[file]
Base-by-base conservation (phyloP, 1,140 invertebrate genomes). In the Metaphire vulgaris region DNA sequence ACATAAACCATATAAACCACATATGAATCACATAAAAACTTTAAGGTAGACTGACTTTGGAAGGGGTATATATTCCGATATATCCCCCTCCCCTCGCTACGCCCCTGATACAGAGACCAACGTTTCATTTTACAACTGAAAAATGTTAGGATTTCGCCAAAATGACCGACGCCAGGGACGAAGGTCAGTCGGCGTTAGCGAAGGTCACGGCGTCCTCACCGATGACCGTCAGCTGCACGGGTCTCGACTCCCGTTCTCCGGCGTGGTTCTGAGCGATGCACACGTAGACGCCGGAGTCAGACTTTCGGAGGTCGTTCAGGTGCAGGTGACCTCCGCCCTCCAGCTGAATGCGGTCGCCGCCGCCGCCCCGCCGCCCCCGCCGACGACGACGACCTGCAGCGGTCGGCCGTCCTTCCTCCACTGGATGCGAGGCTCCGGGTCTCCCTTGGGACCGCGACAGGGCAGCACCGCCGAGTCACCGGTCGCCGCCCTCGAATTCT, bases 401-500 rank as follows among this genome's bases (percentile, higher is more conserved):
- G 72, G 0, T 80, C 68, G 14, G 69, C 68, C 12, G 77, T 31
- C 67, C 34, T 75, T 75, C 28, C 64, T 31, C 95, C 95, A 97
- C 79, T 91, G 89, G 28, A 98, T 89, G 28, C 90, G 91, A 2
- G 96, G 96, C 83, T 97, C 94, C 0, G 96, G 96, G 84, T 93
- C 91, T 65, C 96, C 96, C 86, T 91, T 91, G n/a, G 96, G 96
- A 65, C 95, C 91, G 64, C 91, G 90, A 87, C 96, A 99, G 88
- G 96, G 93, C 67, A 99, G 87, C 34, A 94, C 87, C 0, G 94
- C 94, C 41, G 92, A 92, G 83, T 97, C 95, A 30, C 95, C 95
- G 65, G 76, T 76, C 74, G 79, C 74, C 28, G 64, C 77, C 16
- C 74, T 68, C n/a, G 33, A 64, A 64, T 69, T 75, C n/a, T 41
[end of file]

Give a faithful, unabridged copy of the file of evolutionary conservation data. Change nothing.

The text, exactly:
Base-by-base conservation (phyloP, 1,140 invertebrate genomes). In the Metaphire vulgaris region DNA sequence ACATAAACCATATAAACCACATATGAATCACATAAAAACTTTAAGGTAGACTGACTTTGGAAGGGGTATATATTCCGATATATCCCCCTCCCCTCGCTACGCCCCTGATACAGAGACCAACGTTTCATTTTACAACTGAAAAATGTTAGGATTTCGCCAAAATGACCGACGCCAGGGACGAAGGTCAGTCGGCGTTAGCGAAGGTCACGGCGTCCTCACCGATGACCGTCAGCTGCACGGGTCTCGACTCCCGTTCTCCGGCGTGGTTCTGAGCGATGCACACGTAGACGCCGGAGTCAGACTTTCGGAGGTCGTTCAGGTGCAGGTGACCTCCGCCCTCCAGCTGAATGCGGTCGCCGCCGCCGCCCCGCCGCCCCCGCCGACGACGACGACCTGCAGCGGTCGGCCGTCCTTCCTCCACTGGATGCGAGGCTCCGGGTCTCCCTTGGGACCGCGACAGGGCAGCACCGCCGAGTCACCGGTCGCCGCCCTCGAATTCT, bases 401-500 rank as follows among this genome's bases (percentile, higher is more conserved):
- G 72, G 0, T 80, C 68, G 14, G 69, C 68, C 12, G 77, T 31
- C 67, C 34, T 75, T 75, C 28, C 64, T 31, C 95, C 95, A 97
- C 79, T 91, G 89, G 28, A 98, T 89, G 28, C 90, G 91, A 2
- G 96, G 96, C 83, T 97, C 94, C 0, G 96, G 96, G 84, T 93
- C 91, T 65, C 96, C 96, C 86, T 91, T 91, G n/a, G 96, G 96
- A 65, C 95, C 91, G 64, C 91, G 90, A 87, C 96, A 99, G 88
- G 96, G 93, C 67, A 99, G 87, C 34, A 94, C 87, C 0, G 94
- C 94, C 41, G 92, A 92, G 83, T 97, C 95, A 30, C 95, C 95
- G 65, G 76, T 76, C 74, G 79, C 74, C 28, G 64, C 77, C 16
- C 74, T 68, C n/a, G 33, A 64, A 64, T 69, T 75, C n/a, T 41